From joining until few months ago, BiH fully stagnated on the matter of fulfilling obligations stipulated by the OGP initiative. So, BiH missed two deadlines for to draft the first Action plan that was supposed to bring us one step closer to creation of open government that is responsible to its citizens. In the full absence of institutional activities, an informal coalition of organisations of the civil society, consisting of the Transparency International BiH, the Centre for Social Research Analitika, the Centre for Civil Interest Advocating, the Centre for Research Journalism and Association of Citizens Zašto, ne worked on drafting an alternative action plan for BiH through organising meetings of the work groups in the period July – September 2015. This process resulted in formulating 13 measures in three areas: access to information, participation of the public, information technologies and open data and fiscal transparency, work of public enterprises and integrity of government. The manner of drafting this proposal of the Action Plan was participatory and it implied formulation of the common proposals by discussions that took place, where the participants were not only the representatives of the coalition, but all the interested individuals and organisations and the representatives of the authority.

After several years of bottlenecks and numerous appeals of the civil society directed to the authorities to start meeting their obligations and the activities on establishment of the Advisory Council, whose basic task is to coordinate the process of public consultations and prepare the proposal of the framework Action Plan for implementation of the Initiative, the Council of Ministers of BiH, in October 2016, enacted the Decision on establishment of the Advisory Council of the initiative “Open Government Partnership”, and sent an invitation to all the levels of authority to appoint their representatives for work in this body. Also, based on the public call, four representatives of the civil society organisations were appointed for the work in the Advisory Council. Expert and administrative assistance in the work of the Advisory Council of the initiative will be provided by the Public Administration Reform Coordinator’s Office based on the signed Memorandum of cooperation with the Ministry of Justice of BiH.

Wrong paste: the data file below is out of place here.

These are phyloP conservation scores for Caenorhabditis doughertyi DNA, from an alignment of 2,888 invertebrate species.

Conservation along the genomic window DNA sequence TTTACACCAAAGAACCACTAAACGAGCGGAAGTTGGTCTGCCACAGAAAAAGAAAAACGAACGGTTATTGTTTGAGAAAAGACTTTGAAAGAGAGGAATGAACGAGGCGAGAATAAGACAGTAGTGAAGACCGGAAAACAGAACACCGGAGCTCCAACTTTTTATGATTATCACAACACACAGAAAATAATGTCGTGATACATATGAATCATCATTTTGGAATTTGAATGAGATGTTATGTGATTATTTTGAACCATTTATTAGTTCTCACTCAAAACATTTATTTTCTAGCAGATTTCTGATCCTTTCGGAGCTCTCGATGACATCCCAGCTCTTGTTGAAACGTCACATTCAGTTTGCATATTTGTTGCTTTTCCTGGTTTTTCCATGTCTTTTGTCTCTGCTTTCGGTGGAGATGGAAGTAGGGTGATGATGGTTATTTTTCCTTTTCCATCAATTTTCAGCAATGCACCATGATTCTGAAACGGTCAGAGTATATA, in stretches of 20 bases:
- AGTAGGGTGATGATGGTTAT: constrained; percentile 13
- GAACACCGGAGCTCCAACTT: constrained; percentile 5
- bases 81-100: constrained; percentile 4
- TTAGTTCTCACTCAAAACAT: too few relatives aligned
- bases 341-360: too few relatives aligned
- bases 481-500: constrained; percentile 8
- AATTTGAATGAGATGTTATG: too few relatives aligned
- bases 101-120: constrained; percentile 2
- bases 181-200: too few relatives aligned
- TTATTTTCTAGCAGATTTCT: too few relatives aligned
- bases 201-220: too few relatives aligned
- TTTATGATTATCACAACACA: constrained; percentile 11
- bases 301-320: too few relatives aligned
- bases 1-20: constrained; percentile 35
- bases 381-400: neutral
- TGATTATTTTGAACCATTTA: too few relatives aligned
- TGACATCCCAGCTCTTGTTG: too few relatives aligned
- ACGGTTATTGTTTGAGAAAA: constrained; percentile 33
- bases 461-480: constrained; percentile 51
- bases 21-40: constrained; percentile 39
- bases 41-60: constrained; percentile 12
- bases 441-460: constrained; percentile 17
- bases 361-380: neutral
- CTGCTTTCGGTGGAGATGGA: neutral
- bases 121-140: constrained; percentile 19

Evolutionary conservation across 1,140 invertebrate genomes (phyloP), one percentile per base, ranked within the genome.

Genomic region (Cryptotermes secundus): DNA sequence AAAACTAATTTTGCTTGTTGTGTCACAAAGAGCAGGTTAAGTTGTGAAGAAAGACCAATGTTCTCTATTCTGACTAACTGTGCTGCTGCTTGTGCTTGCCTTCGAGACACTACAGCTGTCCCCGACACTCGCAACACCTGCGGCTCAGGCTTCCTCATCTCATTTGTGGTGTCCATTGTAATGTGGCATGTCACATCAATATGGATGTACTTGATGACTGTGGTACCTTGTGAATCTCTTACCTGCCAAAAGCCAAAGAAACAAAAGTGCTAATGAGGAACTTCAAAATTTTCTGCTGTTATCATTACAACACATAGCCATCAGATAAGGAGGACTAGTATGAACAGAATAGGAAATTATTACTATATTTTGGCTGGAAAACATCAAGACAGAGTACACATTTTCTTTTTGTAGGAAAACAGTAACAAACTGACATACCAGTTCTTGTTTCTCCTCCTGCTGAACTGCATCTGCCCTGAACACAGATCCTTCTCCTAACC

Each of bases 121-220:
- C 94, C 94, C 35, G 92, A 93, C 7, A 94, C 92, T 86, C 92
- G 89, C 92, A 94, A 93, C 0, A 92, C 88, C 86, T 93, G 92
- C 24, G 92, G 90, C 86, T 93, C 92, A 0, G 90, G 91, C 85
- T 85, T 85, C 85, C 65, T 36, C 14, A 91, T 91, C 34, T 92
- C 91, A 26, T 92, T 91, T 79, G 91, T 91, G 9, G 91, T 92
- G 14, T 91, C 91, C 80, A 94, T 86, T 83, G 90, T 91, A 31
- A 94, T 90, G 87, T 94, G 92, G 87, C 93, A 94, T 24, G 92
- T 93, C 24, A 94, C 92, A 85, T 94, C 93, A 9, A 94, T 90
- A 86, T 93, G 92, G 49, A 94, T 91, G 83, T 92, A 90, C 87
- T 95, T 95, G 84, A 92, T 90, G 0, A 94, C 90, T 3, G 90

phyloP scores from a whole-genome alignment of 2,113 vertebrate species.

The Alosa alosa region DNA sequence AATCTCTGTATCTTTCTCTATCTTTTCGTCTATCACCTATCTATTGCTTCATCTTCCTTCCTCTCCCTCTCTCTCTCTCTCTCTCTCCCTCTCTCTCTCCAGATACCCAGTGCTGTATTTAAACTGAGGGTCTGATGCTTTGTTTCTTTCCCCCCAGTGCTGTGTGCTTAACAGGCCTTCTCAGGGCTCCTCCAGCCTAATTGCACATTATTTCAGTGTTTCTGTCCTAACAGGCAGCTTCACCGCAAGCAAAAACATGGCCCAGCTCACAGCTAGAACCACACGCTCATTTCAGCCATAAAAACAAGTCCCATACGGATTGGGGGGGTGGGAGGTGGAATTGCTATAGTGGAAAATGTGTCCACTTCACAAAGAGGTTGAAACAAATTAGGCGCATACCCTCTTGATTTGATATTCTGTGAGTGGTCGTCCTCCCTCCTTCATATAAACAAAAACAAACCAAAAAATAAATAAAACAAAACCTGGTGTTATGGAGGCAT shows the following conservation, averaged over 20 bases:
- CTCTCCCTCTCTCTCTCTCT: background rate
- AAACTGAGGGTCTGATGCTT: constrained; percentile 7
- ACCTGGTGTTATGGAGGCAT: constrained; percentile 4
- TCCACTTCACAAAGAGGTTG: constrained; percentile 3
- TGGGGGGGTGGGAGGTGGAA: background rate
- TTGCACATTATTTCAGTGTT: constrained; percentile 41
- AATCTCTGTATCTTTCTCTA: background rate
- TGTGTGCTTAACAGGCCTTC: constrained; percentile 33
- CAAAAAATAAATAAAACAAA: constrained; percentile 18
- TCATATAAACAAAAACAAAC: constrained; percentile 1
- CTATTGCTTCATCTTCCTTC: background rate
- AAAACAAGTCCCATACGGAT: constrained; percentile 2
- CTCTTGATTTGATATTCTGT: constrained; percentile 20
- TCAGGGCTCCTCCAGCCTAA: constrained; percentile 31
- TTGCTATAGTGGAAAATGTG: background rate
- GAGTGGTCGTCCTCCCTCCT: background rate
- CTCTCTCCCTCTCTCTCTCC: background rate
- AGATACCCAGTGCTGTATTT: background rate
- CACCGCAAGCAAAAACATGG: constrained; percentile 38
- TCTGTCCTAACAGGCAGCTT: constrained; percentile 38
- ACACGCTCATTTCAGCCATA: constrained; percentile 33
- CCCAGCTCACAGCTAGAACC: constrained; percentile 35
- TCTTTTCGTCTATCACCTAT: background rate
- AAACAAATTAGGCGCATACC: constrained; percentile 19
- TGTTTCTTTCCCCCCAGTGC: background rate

It is of priority importance that the governments appoint their representatives in the Advisory Council as soon as possible and to finally start the process of drafting the Action Plan, because the new deadline for submission of the Action Plan is June 2017. The available time is very short, and the business before BiH is immense. It is questionable whether BiH could allow itself to once again miss the deadline and cave in already unenviable reputation in international community. According to the present dynamics of things, it seems that the authorities once again show no concrete will to improve the situation and look at the initiative Open Government Partnership as one more project of the civil society. The governments should recognise their own interest and advantages in an increased transparency and openness in the sense of better functioning of administration, greater efficiency, savings, and consequently also a greater trust of the citizens in their work and increased quality of services.

It is crucial to stress that Open Government Partnership is based on the values that are fully complementary to the values whose respect was accepted by BiH by numerous other documents in the process of accession to the European Union. The principles of Open Government Partnership and implementation of measures within this initiative is directly linked with implementation of the public administration reform, which is one of the priority requests of the EU and key pillars in the process of enlargement, jointly with the rule of law and economic management. We should not forget also that the Reform Agenda very clearly affirms the principles of transparency and efficiency of public administration and in that sense proposes concrete measures.  It remains to be seen also on the example of the OGP initiative to which extent a declarative support to the reform processes for more open, more efficient, more accountable, more effective administration would really be materialised.